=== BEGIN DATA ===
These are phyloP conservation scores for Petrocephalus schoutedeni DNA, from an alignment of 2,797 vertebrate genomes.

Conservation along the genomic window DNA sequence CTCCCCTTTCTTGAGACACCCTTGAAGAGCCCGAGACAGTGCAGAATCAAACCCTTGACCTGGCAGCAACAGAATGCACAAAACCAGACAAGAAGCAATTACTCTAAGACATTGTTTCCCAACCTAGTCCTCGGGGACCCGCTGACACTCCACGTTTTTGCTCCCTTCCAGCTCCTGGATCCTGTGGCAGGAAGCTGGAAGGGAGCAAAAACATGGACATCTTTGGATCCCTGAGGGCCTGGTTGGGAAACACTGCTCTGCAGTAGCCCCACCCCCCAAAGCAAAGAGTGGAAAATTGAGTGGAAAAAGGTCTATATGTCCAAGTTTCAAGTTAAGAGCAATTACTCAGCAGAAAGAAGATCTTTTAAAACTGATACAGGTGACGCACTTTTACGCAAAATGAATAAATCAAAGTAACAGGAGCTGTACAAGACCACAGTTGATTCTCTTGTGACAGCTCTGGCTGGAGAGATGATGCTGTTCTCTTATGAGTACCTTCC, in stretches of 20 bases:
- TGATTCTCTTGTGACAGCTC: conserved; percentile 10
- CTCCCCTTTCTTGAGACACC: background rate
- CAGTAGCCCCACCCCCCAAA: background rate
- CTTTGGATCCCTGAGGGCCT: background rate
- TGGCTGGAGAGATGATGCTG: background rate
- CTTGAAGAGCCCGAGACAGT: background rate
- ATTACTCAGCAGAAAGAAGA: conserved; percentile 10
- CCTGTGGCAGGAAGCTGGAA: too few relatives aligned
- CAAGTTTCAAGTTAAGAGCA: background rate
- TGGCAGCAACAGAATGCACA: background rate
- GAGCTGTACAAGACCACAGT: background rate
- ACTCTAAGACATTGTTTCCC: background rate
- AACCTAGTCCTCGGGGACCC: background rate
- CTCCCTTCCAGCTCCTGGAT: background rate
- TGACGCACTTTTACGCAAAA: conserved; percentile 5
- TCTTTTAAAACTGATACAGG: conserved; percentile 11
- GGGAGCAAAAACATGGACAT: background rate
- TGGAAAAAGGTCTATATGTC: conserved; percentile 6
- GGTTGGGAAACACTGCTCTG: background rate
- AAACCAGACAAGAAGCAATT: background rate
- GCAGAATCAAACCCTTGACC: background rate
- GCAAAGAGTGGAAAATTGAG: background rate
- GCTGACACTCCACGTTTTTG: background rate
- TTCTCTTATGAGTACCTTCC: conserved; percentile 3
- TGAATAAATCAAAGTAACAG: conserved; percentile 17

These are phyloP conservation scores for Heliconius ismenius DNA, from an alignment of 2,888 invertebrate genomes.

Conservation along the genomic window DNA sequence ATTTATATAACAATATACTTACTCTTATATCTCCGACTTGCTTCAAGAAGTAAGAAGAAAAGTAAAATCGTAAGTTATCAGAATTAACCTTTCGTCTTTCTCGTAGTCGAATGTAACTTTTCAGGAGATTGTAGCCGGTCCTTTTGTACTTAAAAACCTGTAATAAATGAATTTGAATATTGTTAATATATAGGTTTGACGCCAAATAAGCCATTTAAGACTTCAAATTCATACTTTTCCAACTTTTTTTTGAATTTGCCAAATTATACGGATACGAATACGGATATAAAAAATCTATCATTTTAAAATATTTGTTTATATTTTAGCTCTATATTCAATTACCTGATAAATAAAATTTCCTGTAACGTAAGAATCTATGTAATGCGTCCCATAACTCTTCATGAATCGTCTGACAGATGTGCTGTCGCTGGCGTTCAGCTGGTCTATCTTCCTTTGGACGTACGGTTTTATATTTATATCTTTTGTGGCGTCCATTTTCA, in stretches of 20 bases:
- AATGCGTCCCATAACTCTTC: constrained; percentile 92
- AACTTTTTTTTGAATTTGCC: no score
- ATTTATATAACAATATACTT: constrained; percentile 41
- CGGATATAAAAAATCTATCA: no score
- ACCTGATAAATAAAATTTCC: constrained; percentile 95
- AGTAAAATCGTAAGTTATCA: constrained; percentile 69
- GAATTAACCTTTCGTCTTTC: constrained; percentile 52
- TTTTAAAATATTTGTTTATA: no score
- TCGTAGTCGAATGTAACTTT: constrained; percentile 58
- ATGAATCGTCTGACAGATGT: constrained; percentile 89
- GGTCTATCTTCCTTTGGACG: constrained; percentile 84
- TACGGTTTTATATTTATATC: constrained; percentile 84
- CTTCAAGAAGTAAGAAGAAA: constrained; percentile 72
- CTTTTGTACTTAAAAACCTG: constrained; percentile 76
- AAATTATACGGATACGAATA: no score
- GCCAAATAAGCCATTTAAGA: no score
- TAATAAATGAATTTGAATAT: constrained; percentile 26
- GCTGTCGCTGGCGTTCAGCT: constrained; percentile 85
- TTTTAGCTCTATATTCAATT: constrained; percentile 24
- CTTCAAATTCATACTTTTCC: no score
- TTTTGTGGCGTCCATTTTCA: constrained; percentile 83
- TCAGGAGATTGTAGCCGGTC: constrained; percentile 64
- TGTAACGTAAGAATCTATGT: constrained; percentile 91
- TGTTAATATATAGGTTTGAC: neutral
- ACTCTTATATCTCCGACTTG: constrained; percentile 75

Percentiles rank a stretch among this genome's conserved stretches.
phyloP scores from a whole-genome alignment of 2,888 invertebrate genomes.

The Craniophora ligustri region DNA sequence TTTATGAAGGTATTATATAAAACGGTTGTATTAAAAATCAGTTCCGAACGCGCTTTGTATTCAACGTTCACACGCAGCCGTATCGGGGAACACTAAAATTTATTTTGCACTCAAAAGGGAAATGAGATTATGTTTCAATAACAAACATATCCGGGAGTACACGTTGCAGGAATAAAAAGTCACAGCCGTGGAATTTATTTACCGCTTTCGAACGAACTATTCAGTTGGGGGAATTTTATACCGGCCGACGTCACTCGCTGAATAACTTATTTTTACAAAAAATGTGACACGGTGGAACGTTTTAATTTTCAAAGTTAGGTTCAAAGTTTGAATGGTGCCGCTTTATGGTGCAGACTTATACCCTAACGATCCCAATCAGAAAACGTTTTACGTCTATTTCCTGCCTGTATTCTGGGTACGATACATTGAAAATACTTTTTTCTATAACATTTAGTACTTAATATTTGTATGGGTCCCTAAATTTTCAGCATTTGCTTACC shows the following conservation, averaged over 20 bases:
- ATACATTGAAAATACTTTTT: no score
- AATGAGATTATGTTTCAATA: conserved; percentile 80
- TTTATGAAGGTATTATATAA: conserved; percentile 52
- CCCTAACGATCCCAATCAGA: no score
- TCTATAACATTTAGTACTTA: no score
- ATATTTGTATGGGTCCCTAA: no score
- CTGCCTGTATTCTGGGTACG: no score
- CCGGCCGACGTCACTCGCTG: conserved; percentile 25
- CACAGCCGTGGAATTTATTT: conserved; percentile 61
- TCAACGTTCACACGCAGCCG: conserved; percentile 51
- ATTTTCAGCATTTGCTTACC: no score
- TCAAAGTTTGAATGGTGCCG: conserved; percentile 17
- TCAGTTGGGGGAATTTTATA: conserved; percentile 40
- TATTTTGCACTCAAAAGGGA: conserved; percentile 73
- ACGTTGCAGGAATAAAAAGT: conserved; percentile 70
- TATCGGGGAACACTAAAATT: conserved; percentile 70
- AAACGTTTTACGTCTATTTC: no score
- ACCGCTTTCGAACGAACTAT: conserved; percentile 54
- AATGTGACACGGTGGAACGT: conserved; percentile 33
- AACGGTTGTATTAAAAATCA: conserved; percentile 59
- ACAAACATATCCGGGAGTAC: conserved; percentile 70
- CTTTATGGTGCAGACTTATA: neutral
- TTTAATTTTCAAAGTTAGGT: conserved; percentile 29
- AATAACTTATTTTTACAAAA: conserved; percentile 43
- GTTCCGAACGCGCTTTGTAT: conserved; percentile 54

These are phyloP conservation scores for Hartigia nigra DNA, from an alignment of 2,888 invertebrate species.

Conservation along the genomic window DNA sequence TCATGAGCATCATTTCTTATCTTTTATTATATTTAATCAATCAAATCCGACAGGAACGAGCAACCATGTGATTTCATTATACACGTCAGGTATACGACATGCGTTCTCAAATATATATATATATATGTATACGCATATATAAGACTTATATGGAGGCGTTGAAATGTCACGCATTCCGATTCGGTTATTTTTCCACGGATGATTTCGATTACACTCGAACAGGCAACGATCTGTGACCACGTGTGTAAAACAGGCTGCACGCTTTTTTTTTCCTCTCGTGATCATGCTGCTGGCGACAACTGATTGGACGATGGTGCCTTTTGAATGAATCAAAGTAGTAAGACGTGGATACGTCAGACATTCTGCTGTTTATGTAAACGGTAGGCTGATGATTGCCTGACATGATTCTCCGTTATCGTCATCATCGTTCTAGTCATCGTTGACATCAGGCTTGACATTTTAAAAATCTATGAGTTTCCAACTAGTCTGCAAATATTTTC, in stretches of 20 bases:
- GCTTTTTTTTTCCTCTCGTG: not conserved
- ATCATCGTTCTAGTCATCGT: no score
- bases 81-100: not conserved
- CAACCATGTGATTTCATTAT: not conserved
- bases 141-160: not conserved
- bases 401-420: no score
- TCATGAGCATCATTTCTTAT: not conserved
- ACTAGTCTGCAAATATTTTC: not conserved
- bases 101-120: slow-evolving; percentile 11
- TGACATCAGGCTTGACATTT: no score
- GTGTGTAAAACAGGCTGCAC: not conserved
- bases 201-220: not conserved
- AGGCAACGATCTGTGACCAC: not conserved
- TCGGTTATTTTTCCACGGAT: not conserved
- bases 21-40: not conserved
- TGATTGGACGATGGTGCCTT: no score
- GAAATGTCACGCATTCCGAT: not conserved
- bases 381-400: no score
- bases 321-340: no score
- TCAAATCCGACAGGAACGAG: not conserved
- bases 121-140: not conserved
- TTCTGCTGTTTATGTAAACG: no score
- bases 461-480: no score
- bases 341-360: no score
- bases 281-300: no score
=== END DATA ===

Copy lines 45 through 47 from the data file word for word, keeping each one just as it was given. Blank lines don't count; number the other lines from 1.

- GCCAAATAAGCCATTTAAGA: no score
- TAATAAATGAATTTGAATAT: constrained; percentile 26
- GCTGTCGCTGGCGTTCAGCT: constrained; percentile 85